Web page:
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To: Local Government Units of Puerto Princesa City and Palawan Province, Palawan Council for Sustainable Development, Department of Environment and Natural Resources, Department of Energy

OPPOSE COAL FIRED POWER PLANT IN PALAWAN (and the rest of the country)

The Department of Environment and Natural Resources' Environmental Management Bureau has just issued an Environmental Compliance Certificate to DMCI Power. (See

Revoke all issuances and permits to build and operate a coal-fired power plant in Palawan and the rest of the country.

Push for an immediate transition to safe, clean, and affordable energy. Ensure just and fair transition to renewable energy sources and reject false solutions; support the use of solar power in our homes and institutions... ; promote, advocate and invest in renewable energy (solar, hydro, wind and geothermal power); join the campaign to immediately phase out coal-fired power plants and all other plants dependent on fossil-fuel, including coal mining. (2019 CBCP Pastoral Letter on Ecology, An Urgent Call for Ecological Conversion: Hope in the Face of Climate Emergency)

Why is this important?

Palawan is an island that has prided itself in being the "World's Best Island", home of the UNESCO heritage sites: Tubbataha Reefs and the Puerto Princesa Subterranean National Park, not to mention its other local human and wildlife inhabitants that have benefited from the clean air, water and land from it being coal-free.

Back in 2014, former president Aquino said that Palawan needs adequate energy to cater to the 10 million tourists projected for 2016. “A lot of these tourists will be going to Palawan. I am sure you are aware of all the developments that are happening here plus iyong airport, i-u-upgrade din natin. And all of that plus the upstream and downstream industries will need power. And if it’s not available, then practically we are saying, parang wala na rin iyong tourism na big industry dito or iyong growth, or projected growth." (see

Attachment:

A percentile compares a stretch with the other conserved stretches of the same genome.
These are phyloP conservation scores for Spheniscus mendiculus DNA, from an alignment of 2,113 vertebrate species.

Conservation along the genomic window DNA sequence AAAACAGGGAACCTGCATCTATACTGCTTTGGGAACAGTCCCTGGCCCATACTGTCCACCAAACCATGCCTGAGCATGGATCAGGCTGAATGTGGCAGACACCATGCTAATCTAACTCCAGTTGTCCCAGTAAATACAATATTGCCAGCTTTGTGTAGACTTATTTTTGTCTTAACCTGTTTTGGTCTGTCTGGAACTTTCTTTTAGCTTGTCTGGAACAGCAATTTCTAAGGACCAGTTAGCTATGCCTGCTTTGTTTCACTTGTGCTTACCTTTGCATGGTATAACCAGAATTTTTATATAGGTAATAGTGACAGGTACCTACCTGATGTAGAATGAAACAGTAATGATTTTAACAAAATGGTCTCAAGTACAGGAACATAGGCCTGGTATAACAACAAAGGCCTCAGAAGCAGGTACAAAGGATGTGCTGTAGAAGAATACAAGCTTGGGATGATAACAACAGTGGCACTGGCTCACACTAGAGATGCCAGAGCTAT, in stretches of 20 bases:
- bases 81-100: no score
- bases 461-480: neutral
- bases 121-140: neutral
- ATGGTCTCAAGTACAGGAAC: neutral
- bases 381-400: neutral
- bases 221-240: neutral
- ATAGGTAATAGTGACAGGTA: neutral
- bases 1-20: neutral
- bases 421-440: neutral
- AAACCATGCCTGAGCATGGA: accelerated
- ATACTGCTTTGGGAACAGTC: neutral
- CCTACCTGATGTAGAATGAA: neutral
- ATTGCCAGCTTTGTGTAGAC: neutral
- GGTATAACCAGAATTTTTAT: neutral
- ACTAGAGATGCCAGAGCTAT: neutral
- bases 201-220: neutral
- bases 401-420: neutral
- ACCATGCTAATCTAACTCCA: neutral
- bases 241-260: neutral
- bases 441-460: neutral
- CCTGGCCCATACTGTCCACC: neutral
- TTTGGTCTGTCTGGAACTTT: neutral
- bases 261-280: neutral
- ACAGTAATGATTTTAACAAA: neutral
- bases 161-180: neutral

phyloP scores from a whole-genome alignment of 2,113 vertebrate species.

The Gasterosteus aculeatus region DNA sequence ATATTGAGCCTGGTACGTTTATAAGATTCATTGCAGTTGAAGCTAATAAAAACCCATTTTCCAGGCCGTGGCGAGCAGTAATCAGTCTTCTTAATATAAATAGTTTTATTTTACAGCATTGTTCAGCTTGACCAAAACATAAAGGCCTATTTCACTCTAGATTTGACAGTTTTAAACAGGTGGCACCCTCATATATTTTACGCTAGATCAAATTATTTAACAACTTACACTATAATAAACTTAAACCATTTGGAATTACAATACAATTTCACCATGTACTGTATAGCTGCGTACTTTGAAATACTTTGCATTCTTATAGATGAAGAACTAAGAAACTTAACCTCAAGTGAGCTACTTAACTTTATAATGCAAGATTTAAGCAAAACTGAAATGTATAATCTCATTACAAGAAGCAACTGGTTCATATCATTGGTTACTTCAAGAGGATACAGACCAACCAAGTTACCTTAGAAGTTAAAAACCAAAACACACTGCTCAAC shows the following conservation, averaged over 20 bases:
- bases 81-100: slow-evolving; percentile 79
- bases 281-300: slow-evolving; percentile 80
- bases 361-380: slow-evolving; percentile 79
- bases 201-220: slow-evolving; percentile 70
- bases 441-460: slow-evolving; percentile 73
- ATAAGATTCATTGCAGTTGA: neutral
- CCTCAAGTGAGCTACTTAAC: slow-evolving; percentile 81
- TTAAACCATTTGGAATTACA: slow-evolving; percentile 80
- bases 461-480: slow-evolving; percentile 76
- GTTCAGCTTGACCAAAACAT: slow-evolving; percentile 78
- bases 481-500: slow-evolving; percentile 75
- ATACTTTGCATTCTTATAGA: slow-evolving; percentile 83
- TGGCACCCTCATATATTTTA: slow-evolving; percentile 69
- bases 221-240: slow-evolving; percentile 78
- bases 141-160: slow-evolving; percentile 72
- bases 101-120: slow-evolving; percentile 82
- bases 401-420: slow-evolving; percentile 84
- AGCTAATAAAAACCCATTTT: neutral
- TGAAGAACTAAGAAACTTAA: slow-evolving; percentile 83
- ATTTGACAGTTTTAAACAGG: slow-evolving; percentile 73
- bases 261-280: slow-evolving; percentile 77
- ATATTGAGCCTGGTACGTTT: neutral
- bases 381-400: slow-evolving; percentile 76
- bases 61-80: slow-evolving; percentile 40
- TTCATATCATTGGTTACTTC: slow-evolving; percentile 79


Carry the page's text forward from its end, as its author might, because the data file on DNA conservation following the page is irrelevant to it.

But growth at what expense? Would locals not prefer a future of clean air, clean water, clean land and thriving wildlife over throngs of tourists promising "growth and development"? And what then would tourists actually keep coming for if the island's health is compromised with an unsustainable coal plant and other unsustainable infrastructure built with a short-sighted goal in mind?

But civil society movements and some LGUs have shown that we can resist this from happening. They realize that there's so much at stake, and so much we need to protect. (see

Atty. Grizelda Mayo-Anda, who is one of the lead convenors of the civil society group Save Palawan Movement (SPM) said: “Kapag natayo ‘yan, magsisisihan na tayo sa impact. Ang hirap na nyan matanggal once that is set up. The basis that it is of national significance, with all due respect, is not sound because all they have to do is to look at the Palawan Island Power Development Plan (PIPDP). Coal is not a least cost option. Ang least cost option doon ay combination of mini hydro with diesel and bunker. We have enough power supply”. (see

Furthermore, the civil society group in Palawan, among others who oppose the building of new coal plants, has claimed that, apart from negating any advances we make in addressing climate change, coal power projects are dangerous to human health as it releases a number of airborne toxins and pollutants, among them mercury, lead, sulfur dioxide, nitrogen oxide, and other particulates.


2019-08-26 21:51:22 +0800

1,000 signatures reached

2019-07-17 22:59:04 +0800

500 signatures reached

2019-07-17 13:56:32 +0800

100 signatures reached

2019-07-17 13:01:54 +0800

50 signatures reached

2019-07-17 12:04:35 +0800

25 signatures reached

2019-07-17 11:30:43 +0800

10 signatures reached